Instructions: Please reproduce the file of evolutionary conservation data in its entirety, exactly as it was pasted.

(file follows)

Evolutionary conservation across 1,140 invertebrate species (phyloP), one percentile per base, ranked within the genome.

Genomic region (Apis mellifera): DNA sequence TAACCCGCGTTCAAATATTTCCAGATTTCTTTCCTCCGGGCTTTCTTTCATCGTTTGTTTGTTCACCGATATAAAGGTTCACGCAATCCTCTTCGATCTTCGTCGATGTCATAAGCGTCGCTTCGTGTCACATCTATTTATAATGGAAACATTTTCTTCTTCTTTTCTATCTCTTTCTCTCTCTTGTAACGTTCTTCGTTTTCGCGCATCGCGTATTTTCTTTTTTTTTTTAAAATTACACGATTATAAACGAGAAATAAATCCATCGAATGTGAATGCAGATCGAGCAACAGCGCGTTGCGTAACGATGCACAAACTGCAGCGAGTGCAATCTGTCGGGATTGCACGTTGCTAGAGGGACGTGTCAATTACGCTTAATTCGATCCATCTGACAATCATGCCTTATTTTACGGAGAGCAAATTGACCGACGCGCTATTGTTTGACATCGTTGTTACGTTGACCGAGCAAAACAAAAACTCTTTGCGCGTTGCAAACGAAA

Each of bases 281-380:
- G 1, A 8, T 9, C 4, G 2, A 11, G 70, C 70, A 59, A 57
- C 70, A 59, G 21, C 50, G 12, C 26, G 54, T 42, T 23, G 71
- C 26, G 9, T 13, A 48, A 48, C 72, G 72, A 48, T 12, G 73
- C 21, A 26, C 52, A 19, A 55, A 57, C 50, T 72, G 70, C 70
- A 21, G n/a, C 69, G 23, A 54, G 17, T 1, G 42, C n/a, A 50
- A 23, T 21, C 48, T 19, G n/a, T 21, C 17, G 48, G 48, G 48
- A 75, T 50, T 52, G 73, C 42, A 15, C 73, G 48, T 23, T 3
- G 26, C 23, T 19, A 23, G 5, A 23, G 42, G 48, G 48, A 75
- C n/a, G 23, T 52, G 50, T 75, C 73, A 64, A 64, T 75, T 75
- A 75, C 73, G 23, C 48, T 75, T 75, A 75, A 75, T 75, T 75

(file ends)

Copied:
Evolutionary conservation across 1,140 invertebrate species (phyloP), one percentile per base, ranked within the genome.

Genomic region (Apis mellifera): DNA sequence TAACCCGCGTTCAAATATTTCCAGATTTCTTTCCTCCGGGCTTTCTTTCATCGTTTGTTTGTTCACCGATATAAAGGTTCACGCAATCCTCTTCGATCTTCGTCGATGTCATAAGCGTCGCTTCGTGTCACATCTATTTATAATGGAAACATTTTCTTCTTCTTTTCTATCTCTTTCTCTCTCTTGTAACGTTCTTCGTTTTCGCGCATCGCGTATTTTCTTTTTTTTTTTAAAATTACACGATTATAAACGAGAAATAAATCCATCGAATGTGAATGCAGATCGAGCAACAGCGCGTTGCGTAACGATGCACAAACTGCAGCGAGTGCAATCTGTCGGGATTGCACGTTGCTAGAGGGACGTGTCAATTACGCTTAATTCGATCCATCTGACAATCATGCCTTATTTTACGGAGAGCAAATTGACCGACGCGCTATTGTTTGACATCGTTGTTACGTTGACCGAGCAAAACAAAAACTCTTTGCGCGTTGCAAACGAAA

Each of bases 281-380:
- G 1, A 8, T 9, C 4, G 2, A 11, G 70, C 70, A 59, A 57
- C 70, A 59, G 21, C 50, G 12, C 26, G 54, T 42, T 23, G 71
- C 26, G 9, T 13, A 48, A 48, C 72, G 72, A 48, T 12, G 73
- C 21, A 26, C 52, A 19, A 55, A 57, C 50, T 72, G 70, C 70
- A 21, G n/a, C 69, G 23, A 54, G 17, T 1, G 42, C n/a, A 50
- A 23, T 21, C 48, T 19, G n/a, T 21, C 17, G 48, G 48, G 48
- A 75, T 50, T 52, G 73, C 42, A 15, C 73, G 48, T 23, T 3
- G 26, C 23, T 19, A 23, G 5, A 23, G 42, G 48, G 48, A 75
- C n/a, G 23, T 52, G 50, T 75, C 73, A 64, A 64, T 75, T 75
- A 75, C 73, G 23, C 48, T 75, T 75, A 75, A 75, T 75, T 75